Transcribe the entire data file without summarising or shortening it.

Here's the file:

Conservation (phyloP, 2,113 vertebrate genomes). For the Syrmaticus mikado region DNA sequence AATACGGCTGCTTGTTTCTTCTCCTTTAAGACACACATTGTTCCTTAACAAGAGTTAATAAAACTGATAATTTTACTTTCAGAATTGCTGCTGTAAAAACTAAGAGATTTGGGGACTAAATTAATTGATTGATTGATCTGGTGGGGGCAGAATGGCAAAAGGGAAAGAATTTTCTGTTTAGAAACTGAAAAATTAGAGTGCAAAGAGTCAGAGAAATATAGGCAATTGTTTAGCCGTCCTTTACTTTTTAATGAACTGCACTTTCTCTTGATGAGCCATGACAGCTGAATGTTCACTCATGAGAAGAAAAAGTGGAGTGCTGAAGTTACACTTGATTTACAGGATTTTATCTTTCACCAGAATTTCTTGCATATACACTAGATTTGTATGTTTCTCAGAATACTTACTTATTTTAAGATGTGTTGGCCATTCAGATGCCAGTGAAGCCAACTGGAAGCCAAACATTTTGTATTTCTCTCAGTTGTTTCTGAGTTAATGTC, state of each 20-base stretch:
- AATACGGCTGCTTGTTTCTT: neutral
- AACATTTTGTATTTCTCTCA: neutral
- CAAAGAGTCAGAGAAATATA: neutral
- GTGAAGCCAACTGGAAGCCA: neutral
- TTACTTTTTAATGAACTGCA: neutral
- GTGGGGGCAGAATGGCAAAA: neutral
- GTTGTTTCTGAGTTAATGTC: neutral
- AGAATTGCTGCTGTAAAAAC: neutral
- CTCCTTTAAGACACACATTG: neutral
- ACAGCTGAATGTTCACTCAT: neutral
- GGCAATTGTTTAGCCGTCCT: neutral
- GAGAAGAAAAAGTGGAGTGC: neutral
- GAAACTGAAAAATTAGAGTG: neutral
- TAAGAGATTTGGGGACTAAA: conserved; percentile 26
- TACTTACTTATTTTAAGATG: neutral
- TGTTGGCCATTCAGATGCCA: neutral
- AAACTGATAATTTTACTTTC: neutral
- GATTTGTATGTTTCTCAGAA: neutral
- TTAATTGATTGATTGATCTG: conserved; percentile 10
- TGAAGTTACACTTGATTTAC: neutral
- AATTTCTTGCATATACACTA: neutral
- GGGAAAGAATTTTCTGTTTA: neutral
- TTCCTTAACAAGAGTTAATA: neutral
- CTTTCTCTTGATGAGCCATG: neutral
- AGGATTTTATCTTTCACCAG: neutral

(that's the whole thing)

Conservation (phyloP, 2,113 vertebrate genomes). For the Syrmaticus mikado region DNA sequence AATACGGCTGCTTGTTTCTTCTCCTTTAAGACACACATTGTTCCTTAACAAGAGTTAATAAAACTGATAATTTTACTTTCAGAATTGCTGCTGTAAAAACTAAGAGATTTGGGGACTAAATTAATTGATTGATTGATCTGGTGGGGGCAGAATGGCAAAAGGGAAAGAATTTTCTGTTTAGAAACTGAAAAATTAGAGTGCAAAGAGTCAGAGAAATATAGGCAATTGTTTAGCCGTCCTTTACTTTTTAATGAACTGCACTTTCTCTTGATGAGCCATGACAGCTGAATGTTCACTCATGAGAAGAAAAAGTGGAGTGCTGAAGTTACACTTGATTTACAGGATTTTATCTTTCACCAGAATTTCTTGCATATACACTAGATTTGTATGTTTCTCAGAATACTTACTTATTTTAAGATGTGTTGGCCATTCAGATGCCAGTGAAGCCAACTGGAAGCCAAACATTTTGTATTTCTCTCAGTTGTTTCTGAGTTAATGTC, state of each 20-base stretch:
- AATACGGCTGCTTGTTTCTT: neutral
- AACATTTTGTATTTCTCTCA: neutral
- CAAAGAGTCAGAGAAATATA: neutral
- GTGAAGCCAACTGGAAGCCA: neutral
- TTACTTTTTAATGAACTGCA: neutral
- GTGGGGGCAGAATGGCAAAA: neutral
- GTTGTTTCTGAGTTAATGTC: neutral
- AGAATTGCTGCTGTAAAAAC: neutral
- CTCCTTTAAGACACACATTG: neutral
- ACAGCTGAATGTTCACTCAT: neutral
- GGCAATTGTTTAGCCGTCCT: neutral
- GAGAAGAAAAAGTGGAGTGC: neutral
- GAAACTGAAAAATTAGAGTG: neutral
- TAAGAGATTTGGGGACTAAA: conserved; percentile 26
- TACTTACTTATTTTAAGATG: neutral
- TGTTGGCCATTCAGATGCCA: neutral
- AAACTGATAATTTTACTTTC: neutral
- GATTTGTATGTTTCTCAGAA: neutral
- TTAATTGATTGATTGATCTG: conserved; percentile 10
- TGAAGTTACACTTGATTTAC: neutral
- AATTTCTTGCATATACACTA: neutral
- GGGAAAGAATTTTCTGTTTA: neutral
- TTCCTTAACAAGAGTTAATA: neutral
- CTTTCTCTTGATGAGCCATG: neutral
- AGGATTTTATCTTTCACCAG: neutral